The unique attributes include things like our ability to think at a high level. No animal looks up at the stars to ponder the meaning of life. We do. No fish has the capacity for love like we do. No bird is able to think through abstract philosophy. We do. Man’s ability to think and determine and contemplate and believe is a reflection of the mind of God that no other creature has.

We also have spiritual attributes that are unique to humanity. No lion feels guilt for his selfish murders. Morality is written on human hearts, not animal hearts. Since the fall, creation groans, but it does not seek the Lord the way man can.

The Bible never lumps human beings into the same category as the animals. Though we’re physically made up of the same matter as the others, God has made us altogether different. In kindness, in justice, in devising and designing, we are able to do what no other creature on earth can do. These are significant differences. One commentator points out that God made humans a little lower than the angels, not a little higher than the beasts.

Why did God do so? Partly because He wanted to make us a special object of His attention and affection. But also because of the assignment He had for us. We see it there in verse 26. Human beings were to rule over all the earth and the creatures within. In every realm, land, sky and sea, man would have dominion.

What sort of rulers would we be? Well, when you consult Bible dictionaries they will describe the term “rule” in these ways: To tread down. To subdue. To lead, manage, direct or govern. We live on a pretty big planet, which makes this a pretty big job. How would these humans accomplish this?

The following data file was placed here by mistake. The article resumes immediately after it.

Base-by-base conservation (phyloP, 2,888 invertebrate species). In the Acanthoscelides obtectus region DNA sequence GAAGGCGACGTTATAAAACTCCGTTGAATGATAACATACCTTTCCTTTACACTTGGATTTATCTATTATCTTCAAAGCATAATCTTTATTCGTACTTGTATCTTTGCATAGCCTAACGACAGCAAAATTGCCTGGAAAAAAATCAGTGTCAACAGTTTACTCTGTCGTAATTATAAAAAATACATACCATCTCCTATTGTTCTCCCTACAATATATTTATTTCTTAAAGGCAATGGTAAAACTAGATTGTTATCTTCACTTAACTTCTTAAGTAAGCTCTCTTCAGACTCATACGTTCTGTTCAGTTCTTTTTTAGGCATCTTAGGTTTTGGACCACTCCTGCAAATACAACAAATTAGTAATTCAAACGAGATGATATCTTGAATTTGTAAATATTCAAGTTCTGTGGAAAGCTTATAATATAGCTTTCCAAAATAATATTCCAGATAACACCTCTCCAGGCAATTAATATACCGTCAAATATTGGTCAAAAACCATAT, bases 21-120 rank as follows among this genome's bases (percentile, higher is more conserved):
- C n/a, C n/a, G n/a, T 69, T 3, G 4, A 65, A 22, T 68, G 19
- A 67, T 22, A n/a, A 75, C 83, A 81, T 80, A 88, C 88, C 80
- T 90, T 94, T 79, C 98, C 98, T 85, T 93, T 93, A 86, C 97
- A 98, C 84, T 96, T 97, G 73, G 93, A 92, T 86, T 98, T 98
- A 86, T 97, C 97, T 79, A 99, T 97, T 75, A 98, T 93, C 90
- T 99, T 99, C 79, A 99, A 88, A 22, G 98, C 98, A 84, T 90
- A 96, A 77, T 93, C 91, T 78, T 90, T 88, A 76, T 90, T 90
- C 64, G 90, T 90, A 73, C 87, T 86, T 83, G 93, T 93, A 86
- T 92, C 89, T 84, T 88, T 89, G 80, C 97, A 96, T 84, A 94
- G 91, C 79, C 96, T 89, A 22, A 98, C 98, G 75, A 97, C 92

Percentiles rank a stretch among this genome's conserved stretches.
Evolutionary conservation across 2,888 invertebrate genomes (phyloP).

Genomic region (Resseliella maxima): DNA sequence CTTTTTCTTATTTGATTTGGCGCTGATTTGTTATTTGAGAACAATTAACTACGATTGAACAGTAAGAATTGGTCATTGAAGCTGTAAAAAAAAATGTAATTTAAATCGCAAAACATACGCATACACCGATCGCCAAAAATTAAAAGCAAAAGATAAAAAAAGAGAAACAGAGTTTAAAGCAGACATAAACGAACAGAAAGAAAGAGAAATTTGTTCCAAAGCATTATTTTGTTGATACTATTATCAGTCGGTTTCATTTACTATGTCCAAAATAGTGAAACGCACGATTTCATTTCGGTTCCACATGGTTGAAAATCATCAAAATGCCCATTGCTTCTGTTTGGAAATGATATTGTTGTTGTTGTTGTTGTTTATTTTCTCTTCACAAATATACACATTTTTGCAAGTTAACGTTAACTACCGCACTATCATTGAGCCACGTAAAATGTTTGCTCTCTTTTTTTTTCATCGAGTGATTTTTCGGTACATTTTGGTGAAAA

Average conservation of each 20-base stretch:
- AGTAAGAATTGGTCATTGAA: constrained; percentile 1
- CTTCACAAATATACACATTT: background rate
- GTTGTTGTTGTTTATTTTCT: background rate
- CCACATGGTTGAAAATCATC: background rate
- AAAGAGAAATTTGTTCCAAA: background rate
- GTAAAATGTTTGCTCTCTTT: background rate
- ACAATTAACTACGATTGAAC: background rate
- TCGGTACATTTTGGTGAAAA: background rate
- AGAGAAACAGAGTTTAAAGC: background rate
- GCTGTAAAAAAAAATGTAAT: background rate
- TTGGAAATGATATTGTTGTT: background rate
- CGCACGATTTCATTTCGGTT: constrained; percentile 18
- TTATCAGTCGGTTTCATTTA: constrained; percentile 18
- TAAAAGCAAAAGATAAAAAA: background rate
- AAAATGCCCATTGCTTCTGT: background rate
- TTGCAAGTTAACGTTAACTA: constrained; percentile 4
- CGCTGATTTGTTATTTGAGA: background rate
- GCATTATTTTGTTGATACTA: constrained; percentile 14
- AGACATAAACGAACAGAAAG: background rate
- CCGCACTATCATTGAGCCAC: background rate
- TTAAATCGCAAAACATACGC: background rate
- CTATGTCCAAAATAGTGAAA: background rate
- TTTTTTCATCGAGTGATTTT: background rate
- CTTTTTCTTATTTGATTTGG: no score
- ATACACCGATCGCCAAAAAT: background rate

They would do so as representatives of God Himself. Since humans were made in God’s likeness and image they would be His special agents in charge, made to rule the way God would. Before the fall, humans were to be the “visible, corporeal representative of the invisible, bodiless God.” And, because of that, God gave all authority and ability that men and women would need to do the job.

Before moving on, given the times in which we live, there’s an issue that must be addressed. Genesis reveals reality to us. It shows us the workings of God and His design. It establishes truth for us. And what we find here, written indelibly, is that human beings are created by God as either male or female. That is not something that culture assigns later. It’s not a social construct. Every man, every woman, has been specifically crafted by God according to His design. For a human male to claim that he is female is a detachment from reality. Some people in our world today have a hard time with this reality. Our purpose is not to demean or belittle anyone, but simply to share the truth which has been revealed. For those that deal with what is known today as “gender dysphoria,” we have this today: your feelings may be real, and your struggle may be painful, but God has explained what is real and what is true. You were created by Him according to a set design. And He knows you and loves you and has a specific purpose for your life. To reject the fact that you are male or female is not only a departure from truth and reality, it also is to flee from God who made you and loves you.

Genesis 1:28 – 28 God blessed them, and God said to them, “Be fruitful, multiply, fill the earth, and subdue it. Rule the fish of the sea, the birds of the sky, and every creature that crawls on the earth.”